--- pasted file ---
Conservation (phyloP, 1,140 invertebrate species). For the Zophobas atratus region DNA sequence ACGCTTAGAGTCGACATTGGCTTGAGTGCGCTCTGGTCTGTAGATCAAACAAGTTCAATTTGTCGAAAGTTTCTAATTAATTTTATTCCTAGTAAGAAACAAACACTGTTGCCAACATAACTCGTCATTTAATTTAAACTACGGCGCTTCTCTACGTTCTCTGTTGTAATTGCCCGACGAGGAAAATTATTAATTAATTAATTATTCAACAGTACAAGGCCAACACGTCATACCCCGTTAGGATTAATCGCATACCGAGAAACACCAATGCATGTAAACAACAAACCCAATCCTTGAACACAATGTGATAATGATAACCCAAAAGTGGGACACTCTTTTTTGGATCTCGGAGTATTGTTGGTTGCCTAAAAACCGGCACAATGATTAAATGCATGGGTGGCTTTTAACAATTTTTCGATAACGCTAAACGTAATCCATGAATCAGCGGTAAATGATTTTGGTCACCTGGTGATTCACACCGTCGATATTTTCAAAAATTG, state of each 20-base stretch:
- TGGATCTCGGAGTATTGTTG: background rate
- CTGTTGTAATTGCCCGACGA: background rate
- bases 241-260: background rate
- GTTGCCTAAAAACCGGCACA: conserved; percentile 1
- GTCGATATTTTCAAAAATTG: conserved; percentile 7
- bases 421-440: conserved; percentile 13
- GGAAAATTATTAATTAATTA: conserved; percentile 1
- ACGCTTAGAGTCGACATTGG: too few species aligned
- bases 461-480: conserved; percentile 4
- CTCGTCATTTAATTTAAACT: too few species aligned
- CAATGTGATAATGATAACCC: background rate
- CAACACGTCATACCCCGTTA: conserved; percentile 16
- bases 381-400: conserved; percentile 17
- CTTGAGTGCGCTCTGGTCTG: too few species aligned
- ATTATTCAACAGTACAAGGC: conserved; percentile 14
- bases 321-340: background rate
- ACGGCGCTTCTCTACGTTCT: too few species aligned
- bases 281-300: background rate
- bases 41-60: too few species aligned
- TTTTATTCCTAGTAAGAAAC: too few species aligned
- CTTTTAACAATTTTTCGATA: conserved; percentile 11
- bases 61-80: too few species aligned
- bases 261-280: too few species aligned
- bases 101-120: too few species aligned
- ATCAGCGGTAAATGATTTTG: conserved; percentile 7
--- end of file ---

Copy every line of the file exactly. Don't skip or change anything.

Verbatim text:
Conservation (phyloP, 1,140 invertebrate species). For the Zophobas atratus region DNA sequence ACGCTTAGAGTCGACATTGGCTTGAGTGCGCTCTGGTCTGTAGATCAAACAAGTTCAATTTGTCGAAAGTTTCTAATTAATTTTATTCCTAGTAAGAAACAAACACTGTTGCCAACATAACTCGTCATTTAATTTAAACTACGGCGCTTCTCTACGTTCTCTGTTGTAATTGCCCGACGAGGAAAATTATTAATTAATTAATTATTCAACAGTACAAGGCCAACACGTCATACCCCGTTAGGATTAATCGCATACCGAGAAACACCAATGCATGTAAACAACAAACCCAATCCTTGAACACAATGTGATAATGATAACCCAAAAGTGGGACACTCTTTTTTGGATCTCGGAGTATTGTTGGTTGCCTAAAAACCGGCACAATGATTAAATGCATGGGTGGCTTTTAACAATTTTTCGATAACGCTAAACGTAATCCATGAATCAGCGGTAAATGATTTTGGTCACCTGGTGATTCACACCGTCGATATTTTCAAAAATTG, state of each 20-base stretch:
- TGGATCTCGGAGTATTGTTG: background rate
- CTGTTGTAATTGCCCGACGA: background rate
- bases 241-260: background rate
- GTTGCCTAAAAACCGGCACA: conserved; percentile 1
- GTCGATATTTTCAAAAATTG: conserved; percentile 7
- bases 421-440: conserved; percentile 13
- GGAAAATTATTAATTAATTA: conserved; percentile 1
- ACGCTTAGAGTCGACATTGG: too few species aligned
- bases 461-480: conserved; percentile 4
- CTCGTCATTTAATTTAAACT: too few species aligned
- CAATGTGATAATGATAACCC: background rate
- CAACACGTCATACCCCGTTA: conserved; percentile 16
- bases 381-400: conserved; percentile 17
- CTTGAGTGCGCTCTGGTCTG: too few species aligned
- ATTATTCAACAGTACAAGGC: conserved; percentile 14
- bases 321-340: background rate
- ACGGCGCTTCTCTACGTTCT: too few species aligned
- bases 281-300: background rate
- bases 41-60: too few species aligned
- TTTTATTCCTAGTAAGAAAC: too few species aligned
- CTTTTAACAATTTTTCGATA: conserved; percentile 11
- bases 61-80: too few species aligned
- bases 261-280: too few species aligned
- bases 101-120: too few species aligned
- ATCAGCGGTAAATGATTTTG: conserved; percentile 7